Rising house prices makes equity release attractive but there are costs, warns Jeff Salway
The number of people seeking to boost their retirement finances by using equity release loans to unlock the cash tied up in their property has reached a new high, despite ongoing concerns over the risks involved.
Take-up of the schemes has soared in recent months as house prices have risen and low interests rates have continued to erode savings pots.
The most common form of equity release is a lifetime mortgage, where those aged 55 or over can take out a loan against their home. The loan and the interest is typically repaid with the proceeds of the eventual sale. There are other options available, but there are concerns that the market has been slow to evolve with the needs of retirees.
More than £384 million was taken out in equity release loans in the three months to the end of June, the Equity Release Council recently revealed, the highest amount since records began in 2002.
Demand has grown markedly north of the Border. Households in Scotland took out 843 equity release plans in the first half of 2015, up from 718 a year earlier, according to specialist adviser Key Retirement Solutions.
The surge is due to a combination of reasons, including higher property prices and the disproportionate impact of low interest rates on retiree incomes. Suggestions that the pension ‘freedoms’ which came into force in April would dampen demand have proved wide of the mark. Instead many experts believe equity release could become even more popular as people turn to it later in retirement having prematurely drained their pension pots.
The recent increase has also been driven by the demise of interest-only mortgages and the tightening of affordability rules since the mortgage market review (MMR) took effect in April 2014. The City regulator has estimated that some eight in ten borrowers with interest-only loans maturing over the next decade have no repayment plan and so could be saddled with mortgage debts in retirement.
“Lenders aren’t willing to offer over 65s a ‘high Street’ mortgage, while many people don’t have the income required to support a normal loan and have become mortgage prisoners,” said Alison Mitchell, mortgage expert at Robson Macintosh. “So equity release, if done properly, has proved a lifeline for many.”
But anyone considering this option needs to tread very carefully, and for several reasons. One is the cost, as the interest charges can mount up alarmingly over time. Rates typically range from 5.3 per cent to 6.5 per cent, but some are significantly higher and the compounding effect on the interest means the loan can often double over ten to 12 years.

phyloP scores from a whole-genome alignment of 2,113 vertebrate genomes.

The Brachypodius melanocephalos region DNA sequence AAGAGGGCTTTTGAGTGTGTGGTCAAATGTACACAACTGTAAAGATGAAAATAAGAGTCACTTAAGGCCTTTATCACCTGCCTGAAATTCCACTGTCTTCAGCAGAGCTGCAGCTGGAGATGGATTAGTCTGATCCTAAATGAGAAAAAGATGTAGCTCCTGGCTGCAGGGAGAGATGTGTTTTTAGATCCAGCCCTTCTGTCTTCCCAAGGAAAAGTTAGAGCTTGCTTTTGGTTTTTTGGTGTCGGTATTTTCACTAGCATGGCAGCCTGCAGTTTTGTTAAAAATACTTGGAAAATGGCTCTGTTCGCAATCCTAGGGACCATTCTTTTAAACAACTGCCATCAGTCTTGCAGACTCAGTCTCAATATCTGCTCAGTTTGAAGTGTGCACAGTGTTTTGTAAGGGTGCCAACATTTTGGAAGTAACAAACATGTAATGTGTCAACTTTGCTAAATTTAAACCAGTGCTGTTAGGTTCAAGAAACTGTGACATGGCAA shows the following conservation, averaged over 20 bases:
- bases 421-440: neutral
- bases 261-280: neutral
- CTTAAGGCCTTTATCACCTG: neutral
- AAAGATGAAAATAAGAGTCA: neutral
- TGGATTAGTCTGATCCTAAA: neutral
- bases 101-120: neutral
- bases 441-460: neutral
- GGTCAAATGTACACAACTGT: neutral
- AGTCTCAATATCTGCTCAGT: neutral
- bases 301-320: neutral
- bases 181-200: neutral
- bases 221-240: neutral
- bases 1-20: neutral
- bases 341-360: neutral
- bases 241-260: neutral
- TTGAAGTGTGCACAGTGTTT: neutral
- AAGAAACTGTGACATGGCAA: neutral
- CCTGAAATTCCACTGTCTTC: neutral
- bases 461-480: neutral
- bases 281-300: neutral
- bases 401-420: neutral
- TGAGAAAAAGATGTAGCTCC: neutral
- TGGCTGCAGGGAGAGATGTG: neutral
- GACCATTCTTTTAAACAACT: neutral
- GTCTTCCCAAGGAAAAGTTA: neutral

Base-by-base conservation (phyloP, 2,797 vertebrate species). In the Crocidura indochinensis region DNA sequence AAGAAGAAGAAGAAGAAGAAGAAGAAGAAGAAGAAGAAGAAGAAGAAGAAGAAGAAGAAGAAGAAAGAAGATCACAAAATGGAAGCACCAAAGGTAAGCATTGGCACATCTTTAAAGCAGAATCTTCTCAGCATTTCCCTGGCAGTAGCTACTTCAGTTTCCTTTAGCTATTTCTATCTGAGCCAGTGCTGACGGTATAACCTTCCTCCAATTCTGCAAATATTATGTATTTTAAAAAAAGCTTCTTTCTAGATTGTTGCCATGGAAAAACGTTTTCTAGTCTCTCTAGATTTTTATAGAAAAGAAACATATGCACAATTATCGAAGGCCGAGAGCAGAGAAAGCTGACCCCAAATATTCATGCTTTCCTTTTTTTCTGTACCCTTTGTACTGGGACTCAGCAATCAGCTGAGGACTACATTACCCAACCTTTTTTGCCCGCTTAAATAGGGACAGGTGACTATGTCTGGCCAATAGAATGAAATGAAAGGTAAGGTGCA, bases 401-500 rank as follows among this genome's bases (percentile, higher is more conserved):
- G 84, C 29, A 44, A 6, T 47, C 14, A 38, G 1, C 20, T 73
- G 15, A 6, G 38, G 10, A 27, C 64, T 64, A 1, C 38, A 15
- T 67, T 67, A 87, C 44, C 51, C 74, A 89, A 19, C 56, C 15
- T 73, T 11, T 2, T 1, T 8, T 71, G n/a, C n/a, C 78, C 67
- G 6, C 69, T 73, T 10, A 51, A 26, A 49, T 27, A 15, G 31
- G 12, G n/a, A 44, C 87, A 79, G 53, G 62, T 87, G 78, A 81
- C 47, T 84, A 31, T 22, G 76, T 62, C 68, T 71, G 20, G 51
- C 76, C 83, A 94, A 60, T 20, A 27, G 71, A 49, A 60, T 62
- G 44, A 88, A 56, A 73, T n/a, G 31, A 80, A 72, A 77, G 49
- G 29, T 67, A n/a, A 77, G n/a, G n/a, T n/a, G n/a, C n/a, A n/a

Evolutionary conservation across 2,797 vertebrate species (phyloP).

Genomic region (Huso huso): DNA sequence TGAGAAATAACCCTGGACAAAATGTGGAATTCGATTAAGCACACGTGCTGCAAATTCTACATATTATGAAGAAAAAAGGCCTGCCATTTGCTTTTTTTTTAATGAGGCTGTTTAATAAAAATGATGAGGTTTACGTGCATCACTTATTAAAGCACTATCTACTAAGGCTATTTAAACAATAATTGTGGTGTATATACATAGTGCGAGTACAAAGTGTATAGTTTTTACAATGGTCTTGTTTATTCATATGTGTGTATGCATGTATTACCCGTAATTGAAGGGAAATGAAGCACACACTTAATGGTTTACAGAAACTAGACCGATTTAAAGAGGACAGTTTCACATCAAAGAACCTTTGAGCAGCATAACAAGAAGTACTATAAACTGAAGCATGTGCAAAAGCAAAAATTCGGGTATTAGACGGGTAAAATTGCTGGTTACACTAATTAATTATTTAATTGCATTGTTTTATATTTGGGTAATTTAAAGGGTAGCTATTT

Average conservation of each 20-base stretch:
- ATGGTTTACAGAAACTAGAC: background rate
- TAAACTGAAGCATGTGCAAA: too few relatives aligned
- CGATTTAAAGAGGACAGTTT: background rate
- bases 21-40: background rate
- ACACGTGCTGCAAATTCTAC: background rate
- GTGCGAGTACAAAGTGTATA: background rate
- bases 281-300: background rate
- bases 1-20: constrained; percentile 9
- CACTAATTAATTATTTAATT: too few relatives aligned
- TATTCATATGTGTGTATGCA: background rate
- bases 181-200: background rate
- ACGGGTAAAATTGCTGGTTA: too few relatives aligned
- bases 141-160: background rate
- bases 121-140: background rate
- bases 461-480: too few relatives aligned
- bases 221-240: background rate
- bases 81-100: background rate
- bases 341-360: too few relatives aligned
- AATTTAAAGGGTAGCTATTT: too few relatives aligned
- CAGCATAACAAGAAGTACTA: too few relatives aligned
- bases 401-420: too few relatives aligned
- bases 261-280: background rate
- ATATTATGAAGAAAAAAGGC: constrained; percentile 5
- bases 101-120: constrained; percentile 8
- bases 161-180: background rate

“If you can pay the interest each month, then the plan works just like an interest only mortgage which expires on death and is not age restricted,” said Mitchell. “If you can’t cover the cost, then you risk eating away all the equity in their home.”
This can be a particular issue if the property is being left as a legacy, said Scott Pentleton, director at Edinburgh-based IFA Alpha Wealth.
While most borrowers understand this, he said, many overlook the possibility that they may need to move home again in the future.
“Although at the application stage most are fit and healthy and have no desire to downsize from the family home, consideration should be given to stairs, maintaining gardens & heating costs,” he explained.
“In time these may be harder to deal with and should property prices stagnate or rise slowly, then it will have a detrimental effect on future purchasing power.”
There are also steep repayment fees to factor in, with some lenders charging as much as 20 to 25 per cent of the amount released. Costs can vary between different types of plan. Lump sum “roll-up” plans are no longer the norm, with drawdown arrangements - where borrowers can access just a portion of their equity – and deals where the borrower avoids the roll-up by paying interest each month becoming more popular.
But more flexible options are needed to meet borrower needs, said Pentleton. “A product that would allow a fixed regular income, or combination of lump sum and fixed income, would allow debt to accrue slower and would almost certainly help meet long-term demand.”